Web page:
Viewers who can attribute the lack of a central narrative to the influence of the griot and oral tradition on African cinema can congratulate themselves for their acuity, but there are larger plot-related questions which cannot be so handily explained. Why does Kiné virtually vanish from the film’s third act, receding into the background as her son voices the main concerns of the film in a fiery climactic speech?

Why does the film celebrate Kiné’s independence for 110 minutes and then resolve with her suddenly submitting to a questionable marriage with a man she has repeatedly spurned in the past?

Perhaps most pertinently, why does Sembène favor the seemingly petty squabbling of Kiné’s current life of comfort over the decidedly more compelling struggles that marked her earlier life?  We eventually learn that Kiné was once a top student like her own children, before being impregnated and abandoned by her high school teacher. As a result of her unwed pregnancy, Kiné’s abusive father attempted to burn her alive, but she was rescued by a selfless act from her mother. By relegating these comparatively dynamic scenes to an awkward and abbreviated succession of flashbacks, Sembène is essentially putting them in parentheses, signaling his intention to forego another predictable depiction of the destitution which has marked his continent (and its cinema) in the past in favor of an examination of the perils incumbent to an increasingly opulent way of life that is becoming more prevalent in Africa, particularly in burgeoning cities like Dakar.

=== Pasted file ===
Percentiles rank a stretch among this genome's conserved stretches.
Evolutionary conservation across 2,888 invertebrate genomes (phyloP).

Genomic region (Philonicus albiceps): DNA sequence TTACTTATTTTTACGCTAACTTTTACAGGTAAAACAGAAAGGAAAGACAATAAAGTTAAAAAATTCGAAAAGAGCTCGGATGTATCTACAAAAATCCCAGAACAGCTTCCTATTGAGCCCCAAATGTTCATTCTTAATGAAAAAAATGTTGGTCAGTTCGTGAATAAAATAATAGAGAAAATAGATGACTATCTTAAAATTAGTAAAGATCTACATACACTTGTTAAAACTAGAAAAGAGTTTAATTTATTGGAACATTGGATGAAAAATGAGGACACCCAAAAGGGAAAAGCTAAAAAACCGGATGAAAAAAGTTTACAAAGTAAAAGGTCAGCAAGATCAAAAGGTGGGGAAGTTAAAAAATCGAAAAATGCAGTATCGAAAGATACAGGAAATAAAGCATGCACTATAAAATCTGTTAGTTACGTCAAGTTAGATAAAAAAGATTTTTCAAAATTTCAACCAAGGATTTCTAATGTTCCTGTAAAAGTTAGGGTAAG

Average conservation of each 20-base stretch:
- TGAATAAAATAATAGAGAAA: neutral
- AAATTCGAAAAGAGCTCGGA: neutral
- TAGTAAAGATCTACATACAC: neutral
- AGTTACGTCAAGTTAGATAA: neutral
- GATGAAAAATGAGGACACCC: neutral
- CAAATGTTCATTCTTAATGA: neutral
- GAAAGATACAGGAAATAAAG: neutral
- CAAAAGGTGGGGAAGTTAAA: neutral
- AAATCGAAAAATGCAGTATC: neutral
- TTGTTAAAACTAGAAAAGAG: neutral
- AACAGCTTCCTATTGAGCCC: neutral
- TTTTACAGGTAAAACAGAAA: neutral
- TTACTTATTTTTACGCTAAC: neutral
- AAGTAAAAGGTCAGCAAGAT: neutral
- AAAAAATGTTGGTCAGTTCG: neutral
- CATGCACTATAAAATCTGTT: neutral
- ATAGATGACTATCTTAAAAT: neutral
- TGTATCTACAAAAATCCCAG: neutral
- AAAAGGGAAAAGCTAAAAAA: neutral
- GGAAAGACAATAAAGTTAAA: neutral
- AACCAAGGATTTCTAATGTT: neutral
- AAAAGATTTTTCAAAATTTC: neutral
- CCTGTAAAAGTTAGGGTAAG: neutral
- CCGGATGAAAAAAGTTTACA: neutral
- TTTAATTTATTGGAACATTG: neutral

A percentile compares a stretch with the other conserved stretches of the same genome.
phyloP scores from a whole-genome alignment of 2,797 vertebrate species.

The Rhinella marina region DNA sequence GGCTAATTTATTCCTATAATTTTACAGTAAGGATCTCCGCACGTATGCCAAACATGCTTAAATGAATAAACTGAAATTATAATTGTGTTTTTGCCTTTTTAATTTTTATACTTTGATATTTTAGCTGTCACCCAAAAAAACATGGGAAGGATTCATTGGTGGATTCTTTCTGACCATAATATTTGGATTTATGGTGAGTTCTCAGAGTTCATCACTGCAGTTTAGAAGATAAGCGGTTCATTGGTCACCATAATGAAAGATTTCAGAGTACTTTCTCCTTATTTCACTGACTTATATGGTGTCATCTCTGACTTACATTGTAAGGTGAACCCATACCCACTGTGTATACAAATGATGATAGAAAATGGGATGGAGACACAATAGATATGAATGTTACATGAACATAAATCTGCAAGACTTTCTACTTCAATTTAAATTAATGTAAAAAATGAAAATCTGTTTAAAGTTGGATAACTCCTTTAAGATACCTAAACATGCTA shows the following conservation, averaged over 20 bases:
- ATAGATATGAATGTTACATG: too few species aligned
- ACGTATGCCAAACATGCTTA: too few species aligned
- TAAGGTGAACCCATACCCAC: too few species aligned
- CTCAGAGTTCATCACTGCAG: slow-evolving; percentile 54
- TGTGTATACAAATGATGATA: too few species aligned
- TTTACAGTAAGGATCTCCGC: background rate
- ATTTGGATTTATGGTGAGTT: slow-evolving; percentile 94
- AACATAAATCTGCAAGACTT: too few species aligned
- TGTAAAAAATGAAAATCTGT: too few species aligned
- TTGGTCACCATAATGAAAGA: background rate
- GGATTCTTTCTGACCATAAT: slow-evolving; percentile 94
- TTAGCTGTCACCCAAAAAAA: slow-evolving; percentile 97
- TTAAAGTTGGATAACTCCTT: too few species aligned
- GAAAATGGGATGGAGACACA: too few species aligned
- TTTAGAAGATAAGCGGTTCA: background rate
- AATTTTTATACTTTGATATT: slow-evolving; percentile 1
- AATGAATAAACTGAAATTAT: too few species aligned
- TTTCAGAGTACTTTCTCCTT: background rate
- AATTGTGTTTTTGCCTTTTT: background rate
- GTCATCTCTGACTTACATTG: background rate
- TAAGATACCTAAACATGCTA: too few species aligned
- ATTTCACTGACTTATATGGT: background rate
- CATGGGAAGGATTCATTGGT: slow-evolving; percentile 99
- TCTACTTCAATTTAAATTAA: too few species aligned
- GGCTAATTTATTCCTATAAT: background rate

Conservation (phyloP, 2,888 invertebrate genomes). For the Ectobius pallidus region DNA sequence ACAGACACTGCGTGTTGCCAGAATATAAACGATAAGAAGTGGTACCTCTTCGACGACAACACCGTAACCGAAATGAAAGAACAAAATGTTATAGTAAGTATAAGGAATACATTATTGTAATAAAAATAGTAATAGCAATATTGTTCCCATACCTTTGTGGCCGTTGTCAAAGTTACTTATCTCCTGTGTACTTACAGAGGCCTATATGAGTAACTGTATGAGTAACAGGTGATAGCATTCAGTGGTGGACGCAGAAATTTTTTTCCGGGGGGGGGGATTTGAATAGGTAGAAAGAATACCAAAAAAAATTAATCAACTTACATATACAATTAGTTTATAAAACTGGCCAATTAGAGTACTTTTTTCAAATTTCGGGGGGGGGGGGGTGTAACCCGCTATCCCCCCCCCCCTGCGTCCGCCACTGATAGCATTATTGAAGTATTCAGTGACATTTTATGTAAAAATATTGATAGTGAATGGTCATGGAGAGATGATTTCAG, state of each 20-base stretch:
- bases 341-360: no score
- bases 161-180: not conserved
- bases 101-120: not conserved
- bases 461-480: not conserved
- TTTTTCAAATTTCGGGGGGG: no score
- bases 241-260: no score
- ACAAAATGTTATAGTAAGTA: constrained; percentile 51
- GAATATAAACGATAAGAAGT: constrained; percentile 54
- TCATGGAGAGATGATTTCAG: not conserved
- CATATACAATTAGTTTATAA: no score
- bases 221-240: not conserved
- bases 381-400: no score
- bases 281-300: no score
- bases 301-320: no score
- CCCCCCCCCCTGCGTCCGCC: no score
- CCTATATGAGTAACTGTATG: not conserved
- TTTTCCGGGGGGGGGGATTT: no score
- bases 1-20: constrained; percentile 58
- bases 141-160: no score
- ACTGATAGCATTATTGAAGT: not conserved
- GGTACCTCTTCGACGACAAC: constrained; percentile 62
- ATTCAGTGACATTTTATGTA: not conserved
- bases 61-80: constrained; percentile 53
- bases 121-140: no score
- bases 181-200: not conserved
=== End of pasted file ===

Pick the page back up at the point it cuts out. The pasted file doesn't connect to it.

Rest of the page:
Such consideration allows us to justify and even commend the nomadic narrative of Faat Kiné. Still, the film contains other puzzles that periodically intrude on our attention. The script contains instances of blatant exposition as well as several contrived developments, such as when the father of Kiné’s son is introduced in a flashback and then, moments later, miraculously reappears in her life after being gone for almost 20 years. The aesthetics are slightly marred by insert shots which don’t quite match the establishing shots, as well as artificially posed close-ups, the cumbersome flashbacks, and some prosaic visual choices, as when Sembène literally foreshadows the ominous nature of one character with this hackneyed shot.

I first saw Faat Kiné in college, and all of these qualms—the itinerant story, the problematic ending, the stagy dialogue, the ragged editing, the staid cinematography—planted a seed of skepticism within my positive reception of the film. Because I felt the subject matter was important, I made a conscious decision to embrace the film in spite of its failure to meet my usual requirements for cinematic excellence. But such prejudices in turn illustrate the pitfalls of trying to analyze African works of art – not to mention African social issues –  through a Western frame of reference. When Godard or Scorsese skew the standards associated with superior filmmaking, I presume that they’re doing it on purpose, and praise them for stylistic innovation. When Sembène follows suit, I presume that he’s lacking in resources, and praise him for his efforts. But now I realize that, not unlike his film’s boldly determined title character, the legendary director is simply refusing to play by rules which were chosen without his consent.  Whatever is lost in terms of Western convention is gained, with interest, in distinction, curiosity, and resolve.

Phillip Maher is a writer based in South Korea.